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White Space Handling In XML Parsing
White space handling is an unresolved issue in the present definition of XML parsers, falling outside the scope of both the DOM specification and the SAX API. This is a recommendation for the behavior of XML parsers in regards to white space appearing in the source document, and what portions are to be delivered to the application.
This RFC is published and made available for public review in an open process. We encourage parser developers to take part in formulating the final specification and to abide by it, in an effort to provide a uniform behavioral model that will allow applications and documents to be portable across a variety of parsers.
2. The Problem
White space is defined by XML as any character of the set space, tab and new-line. Carriage-return is always conveyed to the parser as a new-line. (See sections 2.3 and 2.11 in the XML specification).
White space serves two distinct purposes. The first is to introduce spaces and line breaks into the element content in a manner that has semantic significance for the XML application, whether this is to separate word and textual parts, to describe visual formatting, or otherwise.
The second is the use of white space to visually format the document in its source form, e.g. when using a text editor to edit an XML file. Such use of white space is purely to assist the reader or editor of the document. This white space is not part of the information conveyed by the document and bears no semantic significance for the XML application.
An XML parser that regards all white space as part of the element content and as conveying information might, with liberally formatted documents, deliver redundant spaces to the application, affecting performance and memory consumption. In addition, the application must employ special code to remove such white space.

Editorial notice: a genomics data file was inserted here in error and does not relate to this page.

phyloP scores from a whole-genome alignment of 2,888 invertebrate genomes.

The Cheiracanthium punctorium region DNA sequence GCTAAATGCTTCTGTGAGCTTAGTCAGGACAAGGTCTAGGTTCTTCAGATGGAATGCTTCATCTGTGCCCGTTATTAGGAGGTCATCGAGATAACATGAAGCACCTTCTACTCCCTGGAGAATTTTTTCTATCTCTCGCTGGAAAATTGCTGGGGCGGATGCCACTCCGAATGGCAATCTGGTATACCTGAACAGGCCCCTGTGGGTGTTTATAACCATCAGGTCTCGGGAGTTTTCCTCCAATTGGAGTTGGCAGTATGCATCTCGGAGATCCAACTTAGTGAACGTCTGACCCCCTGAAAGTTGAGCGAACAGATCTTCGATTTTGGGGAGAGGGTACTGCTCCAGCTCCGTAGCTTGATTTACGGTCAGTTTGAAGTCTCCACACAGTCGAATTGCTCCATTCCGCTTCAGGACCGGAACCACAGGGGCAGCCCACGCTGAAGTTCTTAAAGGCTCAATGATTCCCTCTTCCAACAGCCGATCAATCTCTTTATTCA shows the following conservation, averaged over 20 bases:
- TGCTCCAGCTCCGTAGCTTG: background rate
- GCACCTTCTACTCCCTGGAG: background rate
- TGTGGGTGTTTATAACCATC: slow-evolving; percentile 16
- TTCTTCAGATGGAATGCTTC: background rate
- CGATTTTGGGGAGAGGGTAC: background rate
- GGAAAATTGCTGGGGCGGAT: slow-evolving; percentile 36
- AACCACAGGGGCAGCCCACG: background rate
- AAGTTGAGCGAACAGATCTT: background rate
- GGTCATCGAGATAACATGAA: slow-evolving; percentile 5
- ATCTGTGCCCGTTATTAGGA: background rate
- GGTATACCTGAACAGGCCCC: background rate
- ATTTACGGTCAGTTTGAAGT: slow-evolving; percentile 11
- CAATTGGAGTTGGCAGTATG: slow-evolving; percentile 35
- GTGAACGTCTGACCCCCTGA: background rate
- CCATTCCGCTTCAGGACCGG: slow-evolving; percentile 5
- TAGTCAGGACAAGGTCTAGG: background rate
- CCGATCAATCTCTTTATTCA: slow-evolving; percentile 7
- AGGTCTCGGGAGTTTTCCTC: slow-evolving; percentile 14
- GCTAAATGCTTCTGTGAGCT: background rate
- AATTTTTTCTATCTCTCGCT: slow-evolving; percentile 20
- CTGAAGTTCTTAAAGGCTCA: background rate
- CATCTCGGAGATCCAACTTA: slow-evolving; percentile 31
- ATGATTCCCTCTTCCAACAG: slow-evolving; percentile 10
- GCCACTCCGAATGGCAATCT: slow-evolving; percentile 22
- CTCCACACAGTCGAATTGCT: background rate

4. Scope And Effect
This specification defines a contract between the XML source document and the XML parser. The contract clearly defines what portions of the white space appearing in the source document are a meaningful part of the document content and must be delivered to the application, and what portion of the white space only serve to format the document source and should be ignored.
Given a source document that contains both types of white space, the XML parser aims to produce a document model that does not contain less than or more than the meaningful information expressed in the source document, and that document model should be equivalent to one generated in a programmatic fashion.
This specification is limited to white space appearing in mixed and element content, that is, all characters appearing between the opening and closing tags of an element, that are not part of any markup. White space that appear in attribute values, as well as part of a markup, is outside the scope of this specification.
This specification assumes that the application is not interested in processing redundant white space unless specifically expressed by the application, and that the document itself is capable of distinguishing between relevant and redundant white space. As such this specification has no implication on the handling of white space as defined in XSL, XQL and other processing languages.
The behavior of the parser in regards to white space is to be defined in a clear, consistent and conclusive manner so as to allow applications and documents to be used consistently with different parsers. The same consistency is to be applied to the manner in which the application and document exert control over white space handling.
5. Proposed Handling Behavior
The proposed white space handling behavior is expressed as two rule sets. The first rule set consists of implicit rules that apply if no white space handling behavior is explicitly specified. The second rule set defines such implicit behavior and how to bring it to effect.
5.1. Default Behavior
5.2. Specified Behavior
6. Mixed Content vs. Element Content
XML element content is either made up only of element (element content), or consists of both element and text (mixed or any content). In the former case, all white space occurring before, after and between elements in the element content is ignored, and all other characters are reported as validation errors. In the latter case, white space occurring between elements is subject to the preserving or consolidation rules.
This approach is clear and consistent, with the exception that a validating and non-validating parsers will parse the same document differently. In some instances it is beneficial to parse documents without the use of a DTD. In such instances it is recommended that the document be available without redundant spaces that will cause excessive text nodes to be generated.